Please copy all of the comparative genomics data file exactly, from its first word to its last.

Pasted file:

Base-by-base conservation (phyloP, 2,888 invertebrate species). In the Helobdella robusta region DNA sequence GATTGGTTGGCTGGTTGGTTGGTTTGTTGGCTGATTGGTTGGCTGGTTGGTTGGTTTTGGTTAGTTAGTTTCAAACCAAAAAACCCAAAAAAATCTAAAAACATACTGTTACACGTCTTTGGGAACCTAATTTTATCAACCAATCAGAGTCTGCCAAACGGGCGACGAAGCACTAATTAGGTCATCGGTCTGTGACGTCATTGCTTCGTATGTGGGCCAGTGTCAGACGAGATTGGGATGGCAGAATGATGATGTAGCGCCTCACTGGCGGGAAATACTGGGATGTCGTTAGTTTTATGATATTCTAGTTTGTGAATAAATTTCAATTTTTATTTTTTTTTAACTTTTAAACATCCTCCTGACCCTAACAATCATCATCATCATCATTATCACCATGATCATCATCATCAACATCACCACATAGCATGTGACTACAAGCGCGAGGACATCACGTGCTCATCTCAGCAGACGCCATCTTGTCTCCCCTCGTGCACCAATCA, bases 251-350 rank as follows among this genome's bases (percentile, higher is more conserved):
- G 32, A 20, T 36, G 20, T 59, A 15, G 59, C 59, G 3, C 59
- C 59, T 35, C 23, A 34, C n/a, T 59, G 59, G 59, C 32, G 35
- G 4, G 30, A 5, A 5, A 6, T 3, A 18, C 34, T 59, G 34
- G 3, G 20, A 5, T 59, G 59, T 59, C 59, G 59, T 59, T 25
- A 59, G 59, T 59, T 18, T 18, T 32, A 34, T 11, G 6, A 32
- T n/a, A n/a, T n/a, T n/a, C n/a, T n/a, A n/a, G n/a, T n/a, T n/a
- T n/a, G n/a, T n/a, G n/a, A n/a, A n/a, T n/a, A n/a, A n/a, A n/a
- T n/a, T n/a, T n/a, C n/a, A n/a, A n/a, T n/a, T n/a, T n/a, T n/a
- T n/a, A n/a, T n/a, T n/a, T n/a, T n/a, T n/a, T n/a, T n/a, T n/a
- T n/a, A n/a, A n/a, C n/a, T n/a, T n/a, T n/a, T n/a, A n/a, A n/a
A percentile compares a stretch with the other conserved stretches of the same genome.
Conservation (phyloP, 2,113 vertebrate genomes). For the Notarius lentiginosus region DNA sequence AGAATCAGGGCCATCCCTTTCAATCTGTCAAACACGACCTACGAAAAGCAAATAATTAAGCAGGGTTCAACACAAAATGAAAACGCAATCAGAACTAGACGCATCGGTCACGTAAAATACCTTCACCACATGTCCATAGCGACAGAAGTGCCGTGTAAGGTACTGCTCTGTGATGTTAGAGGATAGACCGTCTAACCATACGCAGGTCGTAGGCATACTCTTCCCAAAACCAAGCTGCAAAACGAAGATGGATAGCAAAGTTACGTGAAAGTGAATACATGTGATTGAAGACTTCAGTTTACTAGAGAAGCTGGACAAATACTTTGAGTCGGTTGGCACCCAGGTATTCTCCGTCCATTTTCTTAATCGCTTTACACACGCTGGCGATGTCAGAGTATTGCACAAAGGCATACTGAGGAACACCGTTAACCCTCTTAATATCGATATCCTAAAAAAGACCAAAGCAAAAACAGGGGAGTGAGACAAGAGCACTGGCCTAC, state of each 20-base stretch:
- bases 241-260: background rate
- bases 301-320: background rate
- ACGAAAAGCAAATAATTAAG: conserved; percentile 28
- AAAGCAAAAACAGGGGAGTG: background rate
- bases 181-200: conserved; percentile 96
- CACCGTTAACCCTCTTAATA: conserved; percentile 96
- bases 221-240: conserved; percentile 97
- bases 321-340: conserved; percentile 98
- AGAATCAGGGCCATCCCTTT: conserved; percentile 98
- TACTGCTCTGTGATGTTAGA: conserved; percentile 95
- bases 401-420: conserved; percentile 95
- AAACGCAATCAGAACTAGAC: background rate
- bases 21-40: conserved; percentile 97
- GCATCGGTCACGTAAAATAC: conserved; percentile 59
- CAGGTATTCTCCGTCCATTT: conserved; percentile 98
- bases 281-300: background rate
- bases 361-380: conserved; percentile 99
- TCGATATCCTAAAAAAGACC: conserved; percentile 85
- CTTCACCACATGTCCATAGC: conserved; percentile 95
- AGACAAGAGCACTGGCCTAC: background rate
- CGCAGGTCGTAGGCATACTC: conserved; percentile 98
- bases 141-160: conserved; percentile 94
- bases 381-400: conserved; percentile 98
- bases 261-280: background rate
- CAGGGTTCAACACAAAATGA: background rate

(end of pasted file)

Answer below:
Base-by-base conservation (phyloP, 2,888 invertebrate species). In the Helobdella robusta region DNA sequence GATTGGTTGGCTGGTTGGTTGGTTTGTTGGCTGATTGGTTGGCTGGTTGGTTGGTTTTGGTTAGTTAGTTTCAAACCAAAAAACCCAAAAAAATCTAAAAACATACTGTTACACGTCTTTGGGAACCTAATTTTATCAACCAATCAGAGTCTGCCAAACGGGCGACGAAGCACTAATTAGGTCATCGGTCTGTGACGTCATTGCTTCGTATGTGGGCCAGTGTCAGACGAGATTGGGATGGCAGAATGATGATGTAGCGCCTCACTGGCGGGAAATACTGGGATGTCGTTAGTTTTATGATATTCTAGTTTGTGAATAAATTTCAATTTTTATTTTTTTTTAACTTTTAAACATCCTCCTGACCCTAACAATCATCATCATCATCATTATCACCATGATCATCATCATCAACATCACCACATAGCATGTGACTACAAGCGCGAGGACATCACGTGCTCATCTCAGCAGACGCCATCTTGTCTCCCCTCGTGCACCAATCA, bases 251-350 rank as follows among this genome's bases (percentile, higher is more conserved):
- G 32, A 20, T 36, G 20, T 59, A 15, G 59, C 59, G 3, C 59
- C 59, T 35, C 23, A 34, C n/a, T 59, G 59, G 59, C 32, G 35
- G 4, G 30, A 5, A 5, A 6, T 3, A 18, C 34, T 59, G 34
- G 3, G 20, A 5, T 59, G 59, T 59, C 59, G 59, T 59, T 25
- A 59, G 59, T 59, T 18, T 18, T 32, A 34, T 11, G 6, A 32
- T n/a, A n/a, T n/a, T n/a, C n/a, T n/a, A n/a, G n/a, T n/a, T n/a
- T n/a, G n/a, T n/a, G n/a, A n/a, A n/a, T n/a, A n/a, A n/a, A n/a
- T n/a, T n/a, T n/a, C n/a, A n/a, A n/a, T n/a, T n/a, T n/a, T n/a
- T n/a, A n/a, T n/a, T n/a, T n/a, T n/a, T n/a, T n/a, T n/a, T n/a
- T n/a, A n/a, A n/a, C n/a, T n/a, T n/a, T n/a, T n/a, A n/a, A n/a
A percentile compares a stretch with the other conserved stretches of the same genome.
Conservation (phyloP, 2,113 vertebrate genomes). For the Notarius lentiginosus region DNA sequence AGAATCAGGGCCATCCCTTTCAATCTGTCAAACACGACCTACGAAAAGCAAATAATTAAGCAGGGTTCAACACAAAATGAAAACGCAATCAGAACTAGACGCATCGGTCACGTAAAATACCTTCACCACATGTCCATAGCGACAGAAGTGCCGTGTAAGGTACTGCTCTGTGATGTTAGAGGATAGACCGTCTAACCATACGCAGGTCGTAGGCATACTCTTCCCAAAACCAAGCTGCAAAACGAAGATGGATAGCAAAGTTACGTGAAAGTGAATACATGTGATTGAAGACTTCAGTTTACTAGAGAAGCTGGACAAATACTTTGAGTCGGTTGGCACCCAGGTATTCTCCGTCCATTTTCTTAATCGCTTTACACACGCTGGCGATGTCAGAGTATTGCACAAAGGCATACTGAGGAACACCGTTAACCCTCTTAATATCGATATCCTAAAAAAGACCAAAGCAAAAACAGGGGAGTGAGACAAGAGCACTGGCCTAC, state of each 20-base stretch:
- bases 241-260: background rate
- bases 301-320: background rate
- ACGAAAAGCAAATAATTAAG: conserved; percentile 28
- AAAGCAAAAACAGGGGAGTG: background rate
- bases 181-200: conserved; percentile 96
- CACCGTTAACCCTCTTAATA: conserved; percentile 96
- bases 221-240: conserved; percentile 97
- bases 321-340: conserved; percentile 98
- AGAATCAGGGCCATCCCTTT: conserved; percentile 98
- TACTGCTCTGTGATGTTAGA: conserved; percentile 95
- bases 401-420: conserved; percentile 95
- AAACGCAATCAGAACTAGAC: background rate
- bases 21-40: conserved; percentile 97
- GCATCGGTCACGTAAAATAC: conserved; percentile 59
- CAGGTATTCTCCGTCCATTT: conserved; percentile 98
- bases 281-300: background rate
- bases 361-380: conserved; percentile 99
- TCGATATCCTAAAAAAGACC: conserved; percentile 85
- CTTCACCACATGTCCATAGC: conserved; percentile 95
- AGACAAGAGCACTGGCCTAC: background rate
- CGCAGGTCGTAGGCATACTC: conserved; percentile 98
- bases 141-160: conserved; percentile 94
- bases 381-400: conserved; percentile 98
- bases 261-280: background rate
- CAGGGTTCAACACAAAATGA: background rate